37      Given the relevance of the issue regarding the dominant element to the assessment of the similarity of the signs at issue, those arguments must be examined before a comparison of those signs is undertaken.

38      In the contested decision, the Board of Appeal found, first, that the relevant public would perceive the combination of the letter ‘F’ and the numeral ‘1’ as an abbreviation of ‘Formula One’, which is the commonly used designation of a category of racing car and, by extension, of races involving such cars (paragraph 33 of the contested decision). Secondly, it found that the relevant public may perceive the ‘F1’ element of the F1 Formula 1 logotype as the trade mark that the applicant uses in relation to its commercial activities in the field of Formula 1 motor racing (paragraph 34 of the contested decision). The Board of Appeal inferred from this that it was necessary to distinguish between the ‘F1’ element as a word (a simple combination of a letter and a numeral) and the sign F1 as a logotype (paragraph 35 of the contested decision).

39      That conclusion must be endorsed.

40      First, it is clear from the evidence in the file that, over the past 10 years, the applicant has promoted only the F1 Formula 1 logotype – Community figurative mark No 631531 – and that, when granting licences, it has emphasised that logotype by issuing guidelines and design instructions to ensure consistent use of the marks.

41      Strict enforcement of those rules has enabled the applicant to make sure that the relevant public has consistently seen the ‘F1’ element as representing the F1 Formula 1 logotype.

42      However, it should be noted that the applicant has not imposed rules regarding the use of the ‘F1’ element in forms other than the F1 Formula 1 logotype, such as international registration No 732 134. As it is, it is common ground that the ‘F1’ element is always used by the applicant, or by the licence-holders, in combination with the F1 logo (except in cases where the logo cannot be portrayed because of the mode of communication used).

43      Secondly, it is clear from the evidence submitted by the applicant – in particular, from the results of a public survey conducted in Germany and a witness statement – that the public at large are not unaware that ‘F1’ is the common abbreviation of ‘Formula 1’, which designates a category of racing car and, by extension, races involving such cars. Furthermore, ‘Formula 1’ is used to designate, in generic terms, the sport of motor racing, which the public will not specifically associate with races organised by the group to which the applicant belongs, but rather with the top-end category of motor racing in general. Indeed, there is no other appropriate word or term to designate that type of sport.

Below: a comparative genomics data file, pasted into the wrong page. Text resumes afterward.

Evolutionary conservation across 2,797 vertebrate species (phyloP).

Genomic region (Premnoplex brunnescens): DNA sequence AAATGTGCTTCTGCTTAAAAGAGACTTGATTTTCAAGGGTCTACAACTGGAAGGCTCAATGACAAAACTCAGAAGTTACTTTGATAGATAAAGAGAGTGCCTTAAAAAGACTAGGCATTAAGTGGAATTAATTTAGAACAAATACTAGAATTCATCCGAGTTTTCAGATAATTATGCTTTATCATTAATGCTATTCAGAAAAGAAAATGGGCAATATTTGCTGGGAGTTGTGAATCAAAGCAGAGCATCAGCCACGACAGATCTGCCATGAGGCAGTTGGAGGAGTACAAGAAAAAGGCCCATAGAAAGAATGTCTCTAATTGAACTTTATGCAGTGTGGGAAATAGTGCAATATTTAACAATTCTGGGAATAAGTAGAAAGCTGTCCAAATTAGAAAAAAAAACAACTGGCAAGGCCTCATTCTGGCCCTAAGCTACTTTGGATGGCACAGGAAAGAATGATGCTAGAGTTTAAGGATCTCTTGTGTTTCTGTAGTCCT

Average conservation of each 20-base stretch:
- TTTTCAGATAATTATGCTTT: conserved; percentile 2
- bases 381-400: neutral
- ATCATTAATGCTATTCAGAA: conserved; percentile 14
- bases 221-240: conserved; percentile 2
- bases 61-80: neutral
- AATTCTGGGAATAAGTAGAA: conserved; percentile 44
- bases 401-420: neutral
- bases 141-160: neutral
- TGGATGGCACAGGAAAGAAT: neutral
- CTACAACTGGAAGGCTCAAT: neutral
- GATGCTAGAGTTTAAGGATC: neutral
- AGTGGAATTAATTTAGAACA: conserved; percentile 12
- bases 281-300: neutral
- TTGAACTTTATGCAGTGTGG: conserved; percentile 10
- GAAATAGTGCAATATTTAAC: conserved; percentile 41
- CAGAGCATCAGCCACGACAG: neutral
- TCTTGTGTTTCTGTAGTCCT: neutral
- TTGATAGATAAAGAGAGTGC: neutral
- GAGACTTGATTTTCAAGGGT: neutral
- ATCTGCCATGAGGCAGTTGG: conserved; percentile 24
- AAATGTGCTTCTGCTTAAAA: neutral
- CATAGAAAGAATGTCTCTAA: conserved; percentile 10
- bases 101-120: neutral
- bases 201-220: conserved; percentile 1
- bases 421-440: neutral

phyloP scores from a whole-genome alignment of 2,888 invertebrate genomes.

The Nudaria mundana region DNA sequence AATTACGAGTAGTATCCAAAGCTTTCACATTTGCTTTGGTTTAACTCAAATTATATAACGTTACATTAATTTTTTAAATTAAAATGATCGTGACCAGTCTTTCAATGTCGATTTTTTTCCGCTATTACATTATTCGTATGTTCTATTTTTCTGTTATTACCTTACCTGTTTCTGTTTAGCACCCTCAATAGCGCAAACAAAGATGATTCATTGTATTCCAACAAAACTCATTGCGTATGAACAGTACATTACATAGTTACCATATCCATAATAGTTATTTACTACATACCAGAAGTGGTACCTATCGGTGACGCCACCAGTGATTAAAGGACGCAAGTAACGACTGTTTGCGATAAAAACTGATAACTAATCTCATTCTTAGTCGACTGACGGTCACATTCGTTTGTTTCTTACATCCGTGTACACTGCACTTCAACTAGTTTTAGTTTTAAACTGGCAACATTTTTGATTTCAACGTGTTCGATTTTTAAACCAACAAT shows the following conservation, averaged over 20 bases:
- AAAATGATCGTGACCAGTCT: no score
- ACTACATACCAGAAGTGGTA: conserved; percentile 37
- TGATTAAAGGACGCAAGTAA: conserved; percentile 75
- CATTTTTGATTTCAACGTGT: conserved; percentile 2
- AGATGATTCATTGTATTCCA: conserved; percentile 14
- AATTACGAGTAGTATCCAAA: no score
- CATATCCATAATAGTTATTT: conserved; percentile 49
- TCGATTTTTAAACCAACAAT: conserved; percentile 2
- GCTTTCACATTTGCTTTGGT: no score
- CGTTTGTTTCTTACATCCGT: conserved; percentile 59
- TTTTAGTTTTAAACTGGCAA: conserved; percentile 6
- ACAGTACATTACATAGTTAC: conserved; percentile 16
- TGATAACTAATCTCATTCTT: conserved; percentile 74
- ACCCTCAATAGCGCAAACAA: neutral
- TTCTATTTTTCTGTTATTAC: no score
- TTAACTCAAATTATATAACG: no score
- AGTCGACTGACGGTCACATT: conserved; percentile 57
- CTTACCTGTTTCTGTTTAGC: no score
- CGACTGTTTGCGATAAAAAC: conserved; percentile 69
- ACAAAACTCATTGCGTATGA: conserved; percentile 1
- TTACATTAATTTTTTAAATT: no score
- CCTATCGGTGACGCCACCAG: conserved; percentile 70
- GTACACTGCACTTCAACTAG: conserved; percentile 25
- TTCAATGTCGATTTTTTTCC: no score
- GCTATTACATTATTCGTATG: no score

44      Furthermore, it should be observed that the applicant does not dispute the Board of Appeal’s conclusion that ‘Formula 1’ is commonly used in everyday language to designate a category of racing car and, by extension, races involving such cars, and that ‘F1’ is the familiar abbreviation of that term. The evidence submitted by the applicant – in particular, the documents enclosed with the witness statement referred to in the previous paragraph – also shows that the abbreviation ‘F1’ can be used in a descriptive context. This means that the abbreviation ‘F1’ is just as generic as the term ‘Formula 1’.

45      In those circumstances, it should be noted that, according to settled case-law, the public will not generally consider a descriptive element forming part of a compound mark as the distinctive and dominant element of the overall impression conveyed by that mark (see the judgment of 27 November 2007 in Case T434/05 Gateway v OHIM – Fujitsu Siemens Computers (ACTIVY Media Gateway), not published in the ECR, paragraph 47 and the case-law cited).

46      Furthermore, the sole fact that the earlier word mark has been registered as a national or international trade mark does not prevent it from being largely descriptive or, in other words, from having only a weak intrinsic distinctive character in relation to the goods and services it covers (see the judgment of 13 October 2009 in Case T146/08 Deutsche Rockwool Mineralwoll v OHIM – Redrock Construction (REDROCK), not published in the ECR, paragraph 51 and the case-law cited).

47      In that context, it should be borne in mind that the validity of an international or national trade mark – in the present case, the applicant’s marks – may not be called into question in proceedings for registration of a Community trade mark, but only in cancellation proceedings brought in the Member State concerned (see Case T7/04 Shaker v OHIM – Limiñana y Botella (Limoncello della Costiera Amalfitana shaker) [2008] ECR II3085, paragraph 26 and the case-law cited).